Changes abound in the new federal tax law that took effect this year. As we begin preparations to file our 2018 tax returns—the first year under the provisions of the new law—it’s important to understand what those changes are, what they mean to us, and what steps we may want to consider before the clock strikes midnight on New Year’s Eve.
First and foremost in the minds of many taxpayers, the good news is that the new law does substantially reduce taxes for most of us. And without going into detail here, it will continue to result in lower taxes for several years.
Let’s review the provisions that should benefit most middle-income taxpayers. All marginal tax rates were reduced by an average of 2 to 3 points, and even more for some taxpayers. For example, a couple who file as married filing jointly with taxable income of $100,000 would have paid about $16,500 in federal income taxes last year, but will only pay about $14,000 this year on that amount of taxable income. That’s a savings of 2.5 points, and it corresponds to about a 15 percent reduction in their tax liability!
Let’s compare that to an upper-income couple with $250,000 of combined taxable income. Their 2017 taxes were about $58,000, but this year, will be about $48,500. That equates to an almost 4 point cut in their tax rate, and a 16 percent reduction in their tax burden.
There are a few more basic provisions that will help lower a couple’s tax liability. For example, if they were using the $12,700 standard deduction last year, the new tax law almost doubles that to $24,000 this year. (And for taxpayers who are single, the deduction increases from $6,350 to $12,000.) This means far fewer taxpayers will need to “itemize” their deductions this year to get above the new automatic deduction levels.
Additionally, the new law expanded the tax credit per qualifying child from $1,000 to $2,000, and added a $500 credit for other qualifying dependents (including elderly parents). It also greatly expanded the income levels to which the credit can be used before being phased out.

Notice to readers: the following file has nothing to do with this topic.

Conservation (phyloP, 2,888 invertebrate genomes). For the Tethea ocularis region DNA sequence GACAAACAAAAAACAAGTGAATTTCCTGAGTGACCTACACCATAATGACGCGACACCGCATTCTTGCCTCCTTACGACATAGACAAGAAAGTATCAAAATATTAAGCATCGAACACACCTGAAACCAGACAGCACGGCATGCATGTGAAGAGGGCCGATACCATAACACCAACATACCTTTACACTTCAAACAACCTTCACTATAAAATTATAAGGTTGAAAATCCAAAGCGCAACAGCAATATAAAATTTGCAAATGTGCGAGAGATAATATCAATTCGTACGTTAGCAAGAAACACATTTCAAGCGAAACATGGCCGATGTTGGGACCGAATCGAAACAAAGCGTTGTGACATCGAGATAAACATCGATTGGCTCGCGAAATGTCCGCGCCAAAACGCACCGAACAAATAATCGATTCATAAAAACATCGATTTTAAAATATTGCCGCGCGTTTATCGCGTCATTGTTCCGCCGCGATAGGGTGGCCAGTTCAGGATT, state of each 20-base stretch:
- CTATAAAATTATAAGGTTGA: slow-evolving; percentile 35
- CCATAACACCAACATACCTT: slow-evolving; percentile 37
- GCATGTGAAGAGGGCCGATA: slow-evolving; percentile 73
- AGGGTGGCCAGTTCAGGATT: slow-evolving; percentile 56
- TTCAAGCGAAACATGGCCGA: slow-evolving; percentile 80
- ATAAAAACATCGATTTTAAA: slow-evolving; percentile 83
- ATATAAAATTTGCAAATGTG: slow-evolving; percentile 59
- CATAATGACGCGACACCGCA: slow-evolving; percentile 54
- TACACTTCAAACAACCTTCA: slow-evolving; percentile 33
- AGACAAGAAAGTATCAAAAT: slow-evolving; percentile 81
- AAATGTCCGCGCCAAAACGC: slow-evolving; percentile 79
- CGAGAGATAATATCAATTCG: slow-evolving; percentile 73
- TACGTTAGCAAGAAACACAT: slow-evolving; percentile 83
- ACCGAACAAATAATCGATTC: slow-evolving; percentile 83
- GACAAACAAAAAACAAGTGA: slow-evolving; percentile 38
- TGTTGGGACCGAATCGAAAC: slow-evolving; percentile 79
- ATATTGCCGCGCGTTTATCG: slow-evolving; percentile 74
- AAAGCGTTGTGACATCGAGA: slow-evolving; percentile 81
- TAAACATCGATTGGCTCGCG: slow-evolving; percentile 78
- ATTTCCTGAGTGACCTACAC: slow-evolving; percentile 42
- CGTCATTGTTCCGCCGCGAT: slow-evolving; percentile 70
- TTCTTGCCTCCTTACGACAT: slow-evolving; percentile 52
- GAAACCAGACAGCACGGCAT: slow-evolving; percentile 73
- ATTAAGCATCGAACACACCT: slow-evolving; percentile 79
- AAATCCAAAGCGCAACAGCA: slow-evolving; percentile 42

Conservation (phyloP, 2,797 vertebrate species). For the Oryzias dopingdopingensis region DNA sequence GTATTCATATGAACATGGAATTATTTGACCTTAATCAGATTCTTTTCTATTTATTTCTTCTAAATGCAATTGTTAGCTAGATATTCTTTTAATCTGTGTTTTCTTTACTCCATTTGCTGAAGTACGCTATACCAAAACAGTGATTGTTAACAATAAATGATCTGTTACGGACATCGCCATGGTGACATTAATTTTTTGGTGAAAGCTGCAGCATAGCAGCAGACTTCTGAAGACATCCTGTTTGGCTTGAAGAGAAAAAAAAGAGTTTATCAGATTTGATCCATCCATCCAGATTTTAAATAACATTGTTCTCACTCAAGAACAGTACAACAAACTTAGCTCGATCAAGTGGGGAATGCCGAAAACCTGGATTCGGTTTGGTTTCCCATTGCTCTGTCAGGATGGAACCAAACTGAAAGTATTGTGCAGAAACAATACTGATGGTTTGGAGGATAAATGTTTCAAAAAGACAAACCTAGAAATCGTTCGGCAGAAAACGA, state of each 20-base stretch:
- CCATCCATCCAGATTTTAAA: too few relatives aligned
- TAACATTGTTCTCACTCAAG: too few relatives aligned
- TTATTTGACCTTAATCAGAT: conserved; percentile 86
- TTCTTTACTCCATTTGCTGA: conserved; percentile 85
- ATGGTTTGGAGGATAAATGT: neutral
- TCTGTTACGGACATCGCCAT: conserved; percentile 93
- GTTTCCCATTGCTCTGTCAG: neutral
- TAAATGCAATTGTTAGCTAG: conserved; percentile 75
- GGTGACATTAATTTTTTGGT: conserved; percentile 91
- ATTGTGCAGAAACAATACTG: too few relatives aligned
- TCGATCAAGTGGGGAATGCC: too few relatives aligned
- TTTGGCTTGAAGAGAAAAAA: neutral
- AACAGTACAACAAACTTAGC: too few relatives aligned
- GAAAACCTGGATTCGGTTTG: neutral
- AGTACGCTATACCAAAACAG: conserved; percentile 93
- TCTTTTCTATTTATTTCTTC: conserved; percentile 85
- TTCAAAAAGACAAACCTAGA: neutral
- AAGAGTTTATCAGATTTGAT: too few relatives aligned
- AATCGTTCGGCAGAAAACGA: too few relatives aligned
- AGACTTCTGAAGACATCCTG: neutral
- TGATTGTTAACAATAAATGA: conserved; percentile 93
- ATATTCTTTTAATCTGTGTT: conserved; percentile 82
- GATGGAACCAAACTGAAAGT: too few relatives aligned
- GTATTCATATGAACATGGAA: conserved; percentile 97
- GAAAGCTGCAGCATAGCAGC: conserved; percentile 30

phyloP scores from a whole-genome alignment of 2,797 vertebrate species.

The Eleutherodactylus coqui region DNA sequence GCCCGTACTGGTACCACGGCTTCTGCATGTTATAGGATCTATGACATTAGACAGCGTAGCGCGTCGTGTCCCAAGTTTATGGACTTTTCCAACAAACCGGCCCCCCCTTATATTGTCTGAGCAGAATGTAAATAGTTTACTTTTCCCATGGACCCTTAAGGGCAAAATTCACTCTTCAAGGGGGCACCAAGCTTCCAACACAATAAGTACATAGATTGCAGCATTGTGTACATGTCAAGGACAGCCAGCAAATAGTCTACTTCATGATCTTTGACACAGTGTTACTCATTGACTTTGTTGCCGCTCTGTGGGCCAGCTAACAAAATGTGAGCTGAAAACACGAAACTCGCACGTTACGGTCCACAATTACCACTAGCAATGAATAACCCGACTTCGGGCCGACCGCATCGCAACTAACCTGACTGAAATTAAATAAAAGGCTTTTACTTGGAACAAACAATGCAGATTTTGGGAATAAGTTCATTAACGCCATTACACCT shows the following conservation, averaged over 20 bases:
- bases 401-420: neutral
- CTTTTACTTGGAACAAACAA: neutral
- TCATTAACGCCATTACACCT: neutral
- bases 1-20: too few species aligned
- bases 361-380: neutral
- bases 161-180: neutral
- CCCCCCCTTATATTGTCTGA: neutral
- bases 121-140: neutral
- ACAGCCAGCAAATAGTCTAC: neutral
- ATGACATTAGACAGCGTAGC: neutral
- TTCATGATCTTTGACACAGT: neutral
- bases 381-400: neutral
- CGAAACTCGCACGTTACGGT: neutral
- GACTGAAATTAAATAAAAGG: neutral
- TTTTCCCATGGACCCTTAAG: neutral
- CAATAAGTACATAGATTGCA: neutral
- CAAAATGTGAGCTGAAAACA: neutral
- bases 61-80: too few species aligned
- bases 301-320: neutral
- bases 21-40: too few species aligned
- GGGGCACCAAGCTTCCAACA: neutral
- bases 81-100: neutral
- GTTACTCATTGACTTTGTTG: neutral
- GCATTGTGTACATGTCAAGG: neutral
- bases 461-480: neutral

A Look at Changes that May Save You Money
Other significant taxpayer-friendly provisions in the new law effective for all of 2018 included:
- An increase in the exemption amount of income subject to the alternative minimum tax (AMT), from $84,500 to $109,400 for married couples filing jointly (and from $54,300 to $70,300 if single). The new law also increases the income level at which that exemption begins to phase out.
- Lowering the threshold at which the medical expense deduction can be taken. Previously, you could only deduct the amount of medical expenses that exceeded 10 percent of adjusted gross income (AGI). Under the law, that threshold drops to 7.5 percent of AGI for all of 2017 and 2018 only. Consider amending your tax return if this applied and you missed it.
- A substantial tax break of exempting up to 20 percent of your “qualifying business income” flowing up to you from a sole proprietorship, an S corporation, a partnership, or your share of an LLC’s profits. There is a large degree of complexity involved in applying this benefit, including complicated income phase outs, restrictions as to types of businesses that can qualify, as well as many unanswered questions, so you should check with your own tax advisor as to how to maximize its applicability.
- The ability to immediately expense 100 percent of all new and used qualifying asset purchases for your business. Prior law limited this to 50 percent and, for the most part, on only new purchases. Now, there is no dollar limit and it can also apply to used qualifying property.
- A continuation of the credit for education tuition expenses and the exclusion of up to $500,000 of gain on the sale of your primary residence; as well as for the deduction for student loan interest, teacher expenses, IRA retirement plan contributions, self-employed health care insurance, half of self-employment taxes, and several other taxpayer provisions.
A Look at Eliminated or Reduced Deductions
However, to help pay for part of the above reductions, and to “simplify” the code, the new law contains some not-so-pleasant provisions. Among them:
- Removes the personal and dependency deduction of $4,050 per taxpayer and per qualifying dependent.